July 19, 2018
If you could do something to decrease stress, improve your body's ability to make vitamins, digest nutrients and decrease pain, would you? Our microbiome is ours to use or abuse, and it exists largely on the inside. Take a look at the shape of our digestive tract; the intestines are a twenty to twenty-five foot long tube lined with microvilli, the shag carpeting-like structure where digestion occurs. If you could flatten out the microvilli, the surface of our intestines would be the size of a tennis court. We need that much surface because there is so much activity in our intestines. Covering every inch are parts and pieces of the microbiome (bacteria, yeasts, fungi and viruses) packed in between the shags. The microbiome is a primary component of the immune system in the gut. Seventy percent of our entire immune system resides in the gut, and the microbiome comprises the majority of that system.
The microbiome is a community of bacteria, yeast and viruses that live in our guts, vaginal canals, nasal passages, mouths, throats, and on our skin. In the gut, it is critical for more than just digesting food; it is the control center for the whole body. The microbiome is linked to making vitamins, regulating metabolism and blood sugar and influences gene expression and brain chemistry. To exemplify this: for every message from the brain to the gut there are nine messages from the gut to the brain! Furthermore, your microbiome can weigh up to 5 pounds, nearly twice as much as our brains! There are 100 to 150 times more genes in our microbiome than the 23,000 genes in human DNA. There are 10X more cells of bacteria in our gut than all the cells in the rest of the body put together. Because of this, many experts have come to think of the microbiome as less like an additional organ in the body and more like a completely different organism, with a life of its own. For more information on the microbiome check out Dr. Tom O'Bryan's book The Autoimmune Fix at theDr.com.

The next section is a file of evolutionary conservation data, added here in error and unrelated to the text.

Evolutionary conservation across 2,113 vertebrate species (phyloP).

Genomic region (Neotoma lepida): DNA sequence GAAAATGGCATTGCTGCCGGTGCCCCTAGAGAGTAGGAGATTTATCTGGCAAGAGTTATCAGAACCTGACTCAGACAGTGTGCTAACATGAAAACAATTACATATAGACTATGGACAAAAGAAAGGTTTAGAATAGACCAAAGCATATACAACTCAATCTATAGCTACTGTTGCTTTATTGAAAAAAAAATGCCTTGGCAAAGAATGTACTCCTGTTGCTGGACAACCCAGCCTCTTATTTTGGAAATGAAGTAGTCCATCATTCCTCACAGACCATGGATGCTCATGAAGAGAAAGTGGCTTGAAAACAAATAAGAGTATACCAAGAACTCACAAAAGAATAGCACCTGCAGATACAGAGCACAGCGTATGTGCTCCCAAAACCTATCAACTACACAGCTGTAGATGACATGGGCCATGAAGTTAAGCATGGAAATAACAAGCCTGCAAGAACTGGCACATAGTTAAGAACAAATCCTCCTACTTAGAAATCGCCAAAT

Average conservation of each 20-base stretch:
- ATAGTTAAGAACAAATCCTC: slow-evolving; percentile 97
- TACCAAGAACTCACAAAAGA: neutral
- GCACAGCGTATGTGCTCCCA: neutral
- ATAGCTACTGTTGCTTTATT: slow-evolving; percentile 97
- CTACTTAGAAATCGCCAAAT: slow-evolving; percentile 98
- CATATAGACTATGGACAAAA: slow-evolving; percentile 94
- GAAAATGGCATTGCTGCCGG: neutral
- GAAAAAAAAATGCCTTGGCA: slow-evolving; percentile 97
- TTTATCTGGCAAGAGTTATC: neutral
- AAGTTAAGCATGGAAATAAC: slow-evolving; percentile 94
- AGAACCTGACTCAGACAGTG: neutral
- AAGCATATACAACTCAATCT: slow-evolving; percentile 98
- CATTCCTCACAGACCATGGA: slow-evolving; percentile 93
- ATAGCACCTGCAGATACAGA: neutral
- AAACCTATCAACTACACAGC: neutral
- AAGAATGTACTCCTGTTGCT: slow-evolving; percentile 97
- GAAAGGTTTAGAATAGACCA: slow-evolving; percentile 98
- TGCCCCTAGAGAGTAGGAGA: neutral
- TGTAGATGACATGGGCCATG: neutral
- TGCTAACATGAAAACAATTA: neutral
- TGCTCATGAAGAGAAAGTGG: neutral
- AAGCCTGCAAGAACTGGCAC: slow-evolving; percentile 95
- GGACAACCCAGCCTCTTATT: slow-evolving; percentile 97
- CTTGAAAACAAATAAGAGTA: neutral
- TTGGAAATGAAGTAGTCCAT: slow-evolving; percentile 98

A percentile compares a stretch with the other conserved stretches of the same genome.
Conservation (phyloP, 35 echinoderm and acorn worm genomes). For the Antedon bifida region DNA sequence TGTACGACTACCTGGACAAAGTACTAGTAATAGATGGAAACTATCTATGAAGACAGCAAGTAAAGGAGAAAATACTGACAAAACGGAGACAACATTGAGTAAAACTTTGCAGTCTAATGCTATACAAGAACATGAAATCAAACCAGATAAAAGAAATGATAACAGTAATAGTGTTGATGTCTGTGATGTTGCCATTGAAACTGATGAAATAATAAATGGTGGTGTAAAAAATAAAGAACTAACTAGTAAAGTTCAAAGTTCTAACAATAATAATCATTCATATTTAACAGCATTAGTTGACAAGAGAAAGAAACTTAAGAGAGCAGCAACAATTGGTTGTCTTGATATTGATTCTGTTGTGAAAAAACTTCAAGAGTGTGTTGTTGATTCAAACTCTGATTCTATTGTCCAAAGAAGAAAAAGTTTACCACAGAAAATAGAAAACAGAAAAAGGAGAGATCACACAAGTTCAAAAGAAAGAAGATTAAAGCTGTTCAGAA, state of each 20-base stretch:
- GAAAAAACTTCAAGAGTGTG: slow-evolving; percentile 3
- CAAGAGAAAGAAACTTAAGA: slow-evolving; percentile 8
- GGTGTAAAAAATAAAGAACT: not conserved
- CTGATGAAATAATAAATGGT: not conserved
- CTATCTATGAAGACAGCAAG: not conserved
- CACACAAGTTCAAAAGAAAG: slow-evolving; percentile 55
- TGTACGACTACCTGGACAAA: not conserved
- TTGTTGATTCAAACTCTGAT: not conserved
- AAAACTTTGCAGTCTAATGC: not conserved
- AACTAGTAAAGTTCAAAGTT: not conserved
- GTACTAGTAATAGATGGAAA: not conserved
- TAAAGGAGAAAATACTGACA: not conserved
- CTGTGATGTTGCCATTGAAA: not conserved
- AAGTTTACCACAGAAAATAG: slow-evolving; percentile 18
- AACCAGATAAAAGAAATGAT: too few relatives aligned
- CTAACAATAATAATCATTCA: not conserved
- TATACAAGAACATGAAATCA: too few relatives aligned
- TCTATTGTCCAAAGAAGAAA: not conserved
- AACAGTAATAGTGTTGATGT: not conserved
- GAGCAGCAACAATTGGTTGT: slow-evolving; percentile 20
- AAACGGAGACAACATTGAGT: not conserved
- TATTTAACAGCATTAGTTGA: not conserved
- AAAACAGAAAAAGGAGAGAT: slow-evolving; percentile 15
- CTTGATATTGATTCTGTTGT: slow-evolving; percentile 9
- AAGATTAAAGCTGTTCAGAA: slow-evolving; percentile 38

If a web search is done with just the search words microbiome and pelvis, 6 pages of results pop up! Scientists are trying to get to the bottom of the cause of pelvic pain and have drawn correlations between people with IC, overactive bladder, male and female pelvic pain, depression and anxiety and how their microbiomes are different from healthy controls. The reason this could be so impactful is that changes in the microbiome can have impact on sensitivity of the nerve endings that cause pain.
We are just hitting the tip of the iceberg with research in this area. Even in the infancy of research, one thing has been established; there is a statistically different microbiome in patients with just about any type of pelvic disorder compared with controls. This imbalance means there are higher levels of some bacteria and viruses and lower numbers of others, this is a term called dysbiosis. For the most part, I tell my patients that altered gut flora has been found to be detrimental to all kinds of pelvic issues.
Dr. DJ Klumpp suggests we should look toward therapy through mechanistic probiotics. Other researchers at this point are saying there is some evidence to supplement with lactobacillus probiotics. They see a particular decrease in the bacteria lactobacillus, which is why they are recommending probiotics with lactobacillus. That seems like a good idea on the surface, but a better plan is to improve your habitat for this amazing organism. It seems daunting because there are many factors at play, but decreasing stress is one way to make the microbiota thrive, oftentimes creating a positive feedback loop. Altered microbiota creates anxiety and increased stress, balanced microbiota creates decreased stress levels.
So, what are we to do when we are sick, stressed out and in pain? Make our insides hospitable to the microbiome by changing what we put into our mouths. In Dr. Mark Hyman's book, Food – What the Heck should I Eat? he describes the why's, and what to eat to clean up our diet so we can thrive. Here are a couple of hints regarding cleaning up our body to be more hospitable to the good bacteria, fungi and viruses that inhabit or no longer inhabit our guts.